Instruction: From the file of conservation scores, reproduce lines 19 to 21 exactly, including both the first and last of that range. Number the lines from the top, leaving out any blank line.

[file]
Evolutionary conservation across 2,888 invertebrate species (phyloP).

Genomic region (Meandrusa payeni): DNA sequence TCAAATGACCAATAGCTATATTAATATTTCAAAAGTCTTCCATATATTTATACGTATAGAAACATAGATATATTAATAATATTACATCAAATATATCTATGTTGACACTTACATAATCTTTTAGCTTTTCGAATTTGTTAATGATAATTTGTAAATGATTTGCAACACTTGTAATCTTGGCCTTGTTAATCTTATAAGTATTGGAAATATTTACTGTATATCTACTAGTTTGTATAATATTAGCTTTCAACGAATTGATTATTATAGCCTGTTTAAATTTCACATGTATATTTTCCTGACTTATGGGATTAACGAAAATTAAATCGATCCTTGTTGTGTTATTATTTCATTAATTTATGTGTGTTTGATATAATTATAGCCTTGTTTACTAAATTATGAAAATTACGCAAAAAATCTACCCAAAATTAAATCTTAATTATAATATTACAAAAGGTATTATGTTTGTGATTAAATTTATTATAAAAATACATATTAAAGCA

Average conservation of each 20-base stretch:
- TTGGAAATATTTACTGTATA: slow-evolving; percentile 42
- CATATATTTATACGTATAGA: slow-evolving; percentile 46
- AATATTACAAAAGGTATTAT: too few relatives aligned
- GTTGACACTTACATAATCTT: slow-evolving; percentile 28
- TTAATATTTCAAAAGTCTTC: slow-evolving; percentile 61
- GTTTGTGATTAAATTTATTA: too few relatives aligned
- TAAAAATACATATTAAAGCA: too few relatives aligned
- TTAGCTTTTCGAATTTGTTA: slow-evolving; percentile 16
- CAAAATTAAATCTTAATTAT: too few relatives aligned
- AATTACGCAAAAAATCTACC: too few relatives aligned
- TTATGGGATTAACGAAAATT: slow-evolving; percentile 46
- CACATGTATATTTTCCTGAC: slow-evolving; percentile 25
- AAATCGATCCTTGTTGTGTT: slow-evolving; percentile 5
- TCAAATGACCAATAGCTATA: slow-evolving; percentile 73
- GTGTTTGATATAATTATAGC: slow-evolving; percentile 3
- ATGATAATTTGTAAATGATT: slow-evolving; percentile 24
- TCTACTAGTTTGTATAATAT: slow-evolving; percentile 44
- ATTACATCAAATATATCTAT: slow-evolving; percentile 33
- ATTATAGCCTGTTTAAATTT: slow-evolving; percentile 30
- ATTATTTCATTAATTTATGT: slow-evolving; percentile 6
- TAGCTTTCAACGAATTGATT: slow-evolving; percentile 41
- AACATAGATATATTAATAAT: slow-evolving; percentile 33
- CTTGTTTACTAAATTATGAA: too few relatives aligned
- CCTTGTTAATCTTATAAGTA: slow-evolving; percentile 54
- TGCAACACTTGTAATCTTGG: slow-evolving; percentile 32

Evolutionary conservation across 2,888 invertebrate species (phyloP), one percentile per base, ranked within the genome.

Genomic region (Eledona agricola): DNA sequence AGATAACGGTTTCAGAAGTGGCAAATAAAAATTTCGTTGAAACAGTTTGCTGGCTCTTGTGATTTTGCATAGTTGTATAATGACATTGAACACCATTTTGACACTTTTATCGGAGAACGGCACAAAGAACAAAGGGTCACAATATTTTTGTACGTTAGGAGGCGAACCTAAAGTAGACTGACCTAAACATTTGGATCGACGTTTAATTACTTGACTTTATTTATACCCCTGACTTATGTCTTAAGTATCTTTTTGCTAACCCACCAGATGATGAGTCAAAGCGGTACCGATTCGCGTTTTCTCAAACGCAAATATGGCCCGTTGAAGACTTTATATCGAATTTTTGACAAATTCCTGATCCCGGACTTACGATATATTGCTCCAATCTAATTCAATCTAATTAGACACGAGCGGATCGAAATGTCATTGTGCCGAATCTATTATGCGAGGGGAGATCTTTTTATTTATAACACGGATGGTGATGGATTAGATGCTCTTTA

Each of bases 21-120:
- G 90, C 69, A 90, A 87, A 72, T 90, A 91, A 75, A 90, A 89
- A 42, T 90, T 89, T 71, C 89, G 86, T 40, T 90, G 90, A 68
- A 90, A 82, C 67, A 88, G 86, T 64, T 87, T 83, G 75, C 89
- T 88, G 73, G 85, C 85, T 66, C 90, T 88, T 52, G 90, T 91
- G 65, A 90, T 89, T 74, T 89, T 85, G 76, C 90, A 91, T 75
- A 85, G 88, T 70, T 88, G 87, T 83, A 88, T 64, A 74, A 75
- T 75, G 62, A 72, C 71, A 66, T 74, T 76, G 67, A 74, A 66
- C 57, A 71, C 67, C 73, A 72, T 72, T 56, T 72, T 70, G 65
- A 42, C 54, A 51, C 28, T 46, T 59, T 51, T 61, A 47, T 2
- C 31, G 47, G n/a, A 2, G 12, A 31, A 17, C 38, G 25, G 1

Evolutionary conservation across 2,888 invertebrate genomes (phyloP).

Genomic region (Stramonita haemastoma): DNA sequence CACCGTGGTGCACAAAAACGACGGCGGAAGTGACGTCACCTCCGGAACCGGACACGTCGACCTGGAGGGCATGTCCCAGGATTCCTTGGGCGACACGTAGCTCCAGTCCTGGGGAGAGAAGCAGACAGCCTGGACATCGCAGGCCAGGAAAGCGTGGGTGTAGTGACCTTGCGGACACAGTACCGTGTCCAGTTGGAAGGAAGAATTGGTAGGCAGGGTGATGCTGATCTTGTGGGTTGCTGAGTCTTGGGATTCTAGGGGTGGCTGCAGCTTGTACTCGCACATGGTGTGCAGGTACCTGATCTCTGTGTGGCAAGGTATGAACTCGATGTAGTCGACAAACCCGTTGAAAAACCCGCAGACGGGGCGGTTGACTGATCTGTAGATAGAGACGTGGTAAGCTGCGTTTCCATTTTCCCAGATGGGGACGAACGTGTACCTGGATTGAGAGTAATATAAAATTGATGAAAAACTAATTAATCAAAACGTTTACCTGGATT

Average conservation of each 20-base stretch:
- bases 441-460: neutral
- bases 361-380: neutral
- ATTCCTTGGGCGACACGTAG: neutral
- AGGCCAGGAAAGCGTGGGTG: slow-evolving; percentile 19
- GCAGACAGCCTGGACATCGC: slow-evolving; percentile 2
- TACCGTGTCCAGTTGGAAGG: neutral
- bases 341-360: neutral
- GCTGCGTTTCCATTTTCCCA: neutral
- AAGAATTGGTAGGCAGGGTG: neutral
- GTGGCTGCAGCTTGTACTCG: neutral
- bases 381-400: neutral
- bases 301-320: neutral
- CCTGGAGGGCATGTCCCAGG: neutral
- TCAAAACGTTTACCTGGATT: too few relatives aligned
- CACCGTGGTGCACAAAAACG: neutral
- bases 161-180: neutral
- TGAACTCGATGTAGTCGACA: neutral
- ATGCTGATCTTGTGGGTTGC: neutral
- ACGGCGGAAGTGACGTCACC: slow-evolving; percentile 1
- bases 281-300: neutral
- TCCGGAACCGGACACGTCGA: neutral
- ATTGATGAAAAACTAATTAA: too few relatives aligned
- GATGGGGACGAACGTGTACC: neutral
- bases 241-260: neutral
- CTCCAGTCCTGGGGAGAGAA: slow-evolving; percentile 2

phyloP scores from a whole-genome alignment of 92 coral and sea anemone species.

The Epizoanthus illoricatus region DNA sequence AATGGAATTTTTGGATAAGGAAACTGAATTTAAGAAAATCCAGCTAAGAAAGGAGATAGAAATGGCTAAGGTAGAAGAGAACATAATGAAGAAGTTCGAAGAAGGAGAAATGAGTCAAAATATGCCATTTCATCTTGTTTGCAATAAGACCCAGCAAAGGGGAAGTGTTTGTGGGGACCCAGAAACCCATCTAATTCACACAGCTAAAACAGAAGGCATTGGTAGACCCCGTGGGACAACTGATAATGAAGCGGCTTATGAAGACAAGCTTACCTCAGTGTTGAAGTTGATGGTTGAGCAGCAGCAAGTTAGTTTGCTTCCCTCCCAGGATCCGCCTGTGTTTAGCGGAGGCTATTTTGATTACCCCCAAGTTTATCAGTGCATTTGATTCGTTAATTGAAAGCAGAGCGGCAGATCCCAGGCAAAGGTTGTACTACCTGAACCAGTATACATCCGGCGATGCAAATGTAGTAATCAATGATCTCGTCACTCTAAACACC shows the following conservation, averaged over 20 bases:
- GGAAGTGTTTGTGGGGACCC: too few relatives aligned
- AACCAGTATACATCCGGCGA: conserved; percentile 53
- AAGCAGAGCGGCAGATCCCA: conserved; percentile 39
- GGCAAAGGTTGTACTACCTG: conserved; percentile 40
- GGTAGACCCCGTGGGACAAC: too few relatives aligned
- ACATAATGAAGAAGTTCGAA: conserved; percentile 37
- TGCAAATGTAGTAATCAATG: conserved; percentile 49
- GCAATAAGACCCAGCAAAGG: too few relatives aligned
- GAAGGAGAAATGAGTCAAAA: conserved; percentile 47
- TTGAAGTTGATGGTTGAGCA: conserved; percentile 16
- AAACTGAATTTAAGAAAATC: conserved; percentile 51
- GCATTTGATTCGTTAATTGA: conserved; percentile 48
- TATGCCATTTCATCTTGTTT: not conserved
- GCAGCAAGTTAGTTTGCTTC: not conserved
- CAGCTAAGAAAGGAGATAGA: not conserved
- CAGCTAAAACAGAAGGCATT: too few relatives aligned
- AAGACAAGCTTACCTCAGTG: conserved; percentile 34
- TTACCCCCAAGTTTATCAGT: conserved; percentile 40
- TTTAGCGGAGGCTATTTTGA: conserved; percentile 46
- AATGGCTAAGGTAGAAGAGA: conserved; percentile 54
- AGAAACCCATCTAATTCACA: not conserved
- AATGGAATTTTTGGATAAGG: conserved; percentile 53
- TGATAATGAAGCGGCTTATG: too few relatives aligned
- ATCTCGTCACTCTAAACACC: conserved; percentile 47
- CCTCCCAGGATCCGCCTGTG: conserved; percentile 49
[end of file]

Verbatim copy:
- ATGATAATTTGTAAATGATT: slow-evolving; percentile 24
- TCTACTAGTTTGTATAATAT: slow-evolving; percentile 44
- ATTACATCAAATATATCTAT: slow-evolving; percentile 33